Not Orphans

May 25, 2014   Acts 17: 22-31   John 14: 15-21

Rev. Catherine Purves


     Somehow, our hearts are all deeply moved when we think of the plight of orphans.  Visions of bleak Russian orphanages where forgotten children suffer, the desperate plight of African children whose parents have died of A.I.D.S., refugee children alone in the world because their mothers and fathers were killed in ethnic fighting, and the lost and abandoned children who wander homeless on our city streets.  To be an orphan is to be alone and helpless, forced to fend for yourself in an uncaring world.  Why is it, then, that so many people choose to live like orphans, or assume that the life of an orphan is really all they can expect or all that they deserve?

     Now I am not just thinking of those who live as if they have no mother or father, or even those who feel completely deprived of their parents’ love and support because of broken or toxic relationships.  I’m thinking of people who assume that a solitude that fundamentally separates them from others, and even from God, is simply the way of the world.  I’m thinking of people who just can’t find their way out of the state of being ultimately alone, even when they are surrounded by other people, perhaps even in the midst of a family… or a church.  They are either self-styled orphans who have cut themselves off from genuine relationships or lonely individuals who don’t know what it would be like not to feel like an orphan.    Perhaps you know some ‘orphans’ like that.  Perhaps you have even felt like an orphan yourself.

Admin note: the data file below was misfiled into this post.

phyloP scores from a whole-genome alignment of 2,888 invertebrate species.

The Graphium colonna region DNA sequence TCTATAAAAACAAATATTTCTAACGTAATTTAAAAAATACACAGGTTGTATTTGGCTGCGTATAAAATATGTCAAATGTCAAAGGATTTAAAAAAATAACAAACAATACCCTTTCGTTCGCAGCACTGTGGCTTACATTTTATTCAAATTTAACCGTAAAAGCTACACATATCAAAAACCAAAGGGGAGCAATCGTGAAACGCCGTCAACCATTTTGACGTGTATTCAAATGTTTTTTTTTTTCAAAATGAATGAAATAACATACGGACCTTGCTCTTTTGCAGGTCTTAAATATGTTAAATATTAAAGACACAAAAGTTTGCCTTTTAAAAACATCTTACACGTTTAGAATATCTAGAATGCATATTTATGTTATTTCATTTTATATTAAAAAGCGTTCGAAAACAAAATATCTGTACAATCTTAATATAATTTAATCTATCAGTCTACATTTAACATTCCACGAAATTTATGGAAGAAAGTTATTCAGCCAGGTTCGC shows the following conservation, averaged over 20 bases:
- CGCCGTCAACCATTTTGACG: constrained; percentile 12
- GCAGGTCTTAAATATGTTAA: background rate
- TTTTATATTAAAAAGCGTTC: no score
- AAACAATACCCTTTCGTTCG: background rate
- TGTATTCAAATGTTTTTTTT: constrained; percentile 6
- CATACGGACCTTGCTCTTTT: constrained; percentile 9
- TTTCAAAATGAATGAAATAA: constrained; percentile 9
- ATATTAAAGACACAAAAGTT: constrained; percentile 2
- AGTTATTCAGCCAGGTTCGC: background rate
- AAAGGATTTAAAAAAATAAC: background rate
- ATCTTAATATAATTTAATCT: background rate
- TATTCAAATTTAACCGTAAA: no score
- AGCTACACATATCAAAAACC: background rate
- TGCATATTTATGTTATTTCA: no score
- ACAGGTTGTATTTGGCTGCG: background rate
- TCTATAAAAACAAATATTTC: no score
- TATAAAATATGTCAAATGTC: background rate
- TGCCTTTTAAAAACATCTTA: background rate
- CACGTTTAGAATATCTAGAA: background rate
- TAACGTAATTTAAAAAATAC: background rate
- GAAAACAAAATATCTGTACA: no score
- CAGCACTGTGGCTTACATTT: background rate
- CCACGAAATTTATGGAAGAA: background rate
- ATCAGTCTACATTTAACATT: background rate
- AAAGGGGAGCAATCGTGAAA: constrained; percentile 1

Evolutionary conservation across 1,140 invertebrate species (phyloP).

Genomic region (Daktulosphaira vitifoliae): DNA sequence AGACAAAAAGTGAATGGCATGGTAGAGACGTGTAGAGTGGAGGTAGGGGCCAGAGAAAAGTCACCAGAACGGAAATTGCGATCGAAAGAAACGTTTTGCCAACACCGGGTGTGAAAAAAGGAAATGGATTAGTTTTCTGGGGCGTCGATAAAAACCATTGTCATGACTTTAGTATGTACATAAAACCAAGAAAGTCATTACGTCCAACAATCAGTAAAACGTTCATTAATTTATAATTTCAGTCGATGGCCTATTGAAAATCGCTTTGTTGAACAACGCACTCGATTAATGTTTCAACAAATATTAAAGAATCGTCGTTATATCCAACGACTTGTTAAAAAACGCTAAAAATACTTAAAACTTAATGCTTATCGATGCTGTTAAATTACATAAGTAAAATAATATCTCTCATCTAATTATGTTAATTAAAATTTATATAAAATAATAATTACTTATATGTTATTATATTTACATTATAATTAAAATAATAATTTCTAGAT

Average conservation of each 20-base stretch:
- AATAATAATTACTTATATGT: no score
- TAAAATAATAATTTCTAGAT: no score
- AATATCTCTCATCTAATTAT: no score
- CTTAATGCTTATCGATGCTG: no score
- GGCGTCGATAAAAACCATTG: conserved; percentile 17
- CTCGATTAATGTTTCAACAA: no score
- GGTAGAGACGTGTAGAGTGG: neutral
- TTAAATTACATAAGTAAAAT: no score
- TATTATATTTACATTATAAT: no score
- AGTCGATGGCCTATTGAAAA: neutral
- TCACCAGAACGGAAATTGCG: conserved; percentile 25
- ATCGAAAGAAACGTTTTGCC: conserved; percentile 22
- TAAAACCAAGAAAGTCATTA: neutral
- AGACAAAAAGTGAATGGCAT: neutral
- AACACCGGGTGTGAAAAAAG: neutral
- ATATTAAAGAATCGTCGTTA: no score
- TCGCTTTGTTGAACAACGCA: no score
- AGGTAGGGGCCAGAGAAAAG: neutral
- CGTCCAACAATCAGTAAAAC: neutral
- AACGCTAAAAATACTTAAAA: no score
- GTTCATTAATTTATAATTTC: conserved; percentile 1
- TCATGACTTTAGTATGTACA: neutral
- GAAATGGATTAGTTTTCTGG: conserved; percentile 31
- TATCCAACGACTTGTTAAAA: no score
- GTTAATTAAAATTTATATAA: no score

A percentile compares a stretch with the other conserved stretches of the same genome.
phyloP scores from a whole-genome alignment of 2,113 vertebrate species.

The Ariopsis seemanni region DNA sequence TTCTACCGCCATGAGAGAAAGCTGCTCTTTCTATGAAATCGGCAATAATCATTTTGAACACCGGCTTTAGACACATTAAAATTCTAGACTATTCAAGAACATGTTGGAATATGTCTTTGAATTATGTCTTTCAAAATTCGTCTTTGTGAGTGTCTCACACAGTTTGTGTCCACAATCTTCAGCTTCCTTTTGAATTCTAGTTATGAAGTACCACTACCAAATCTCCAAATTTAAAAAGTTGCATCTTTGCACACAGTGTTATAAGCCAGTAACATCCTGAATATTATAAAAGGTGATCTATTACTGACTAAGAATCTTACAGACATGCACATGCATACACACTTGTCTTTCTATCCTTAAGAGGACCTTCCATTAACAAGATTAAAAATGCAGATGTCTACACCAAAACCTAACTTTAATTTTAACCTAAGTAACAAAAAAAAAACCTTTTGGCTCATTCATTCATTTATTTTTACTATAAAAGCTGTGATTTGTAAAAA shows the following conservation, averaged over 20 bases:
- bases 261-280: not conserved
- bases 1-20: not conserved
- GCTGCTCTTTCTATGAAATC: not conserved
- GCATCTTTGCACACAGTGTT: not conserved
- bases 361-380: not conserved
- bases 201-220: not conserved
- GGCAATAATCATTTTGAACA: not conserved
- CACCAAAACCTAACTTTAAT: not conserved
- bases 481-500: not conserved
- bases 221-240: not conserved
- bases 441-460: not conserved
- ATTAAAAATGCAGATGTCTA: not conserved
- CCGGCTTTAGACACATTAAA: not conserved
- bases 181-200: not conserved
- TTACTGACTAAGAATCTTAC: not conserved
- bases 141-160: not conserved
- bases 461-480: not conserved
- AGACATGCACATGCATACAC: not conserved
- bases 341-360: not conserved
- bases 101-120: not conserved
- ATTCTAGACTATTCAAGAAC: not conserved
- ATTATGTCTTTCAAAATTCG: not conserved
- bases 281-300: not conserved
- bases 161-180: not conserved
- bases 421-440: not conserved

At the end of his life, Jesus understood, better than the disciples did themselves, that once he was gone, they would feel like orphans.  What would it mean to be a disciple whose master was dead?  It would be like the experience of a child who had lost both parents.  Jesus knew that this would be a terrifying prospect for them, especially given the manner of his death and the perceived danger that would pose for his followers.  Orphans.  They would be helpless, fearful, alone, with no one to care for them, facing a very uncertain future.  It’s no wonder that they went into hiding after the crucifixion, in spite of all of the parting promises that Jesus made to them.  How could they trust the promises of a dead master – even though one of the strongest and most emphatic promises he made to them was, “I will not leave you orphaned.”?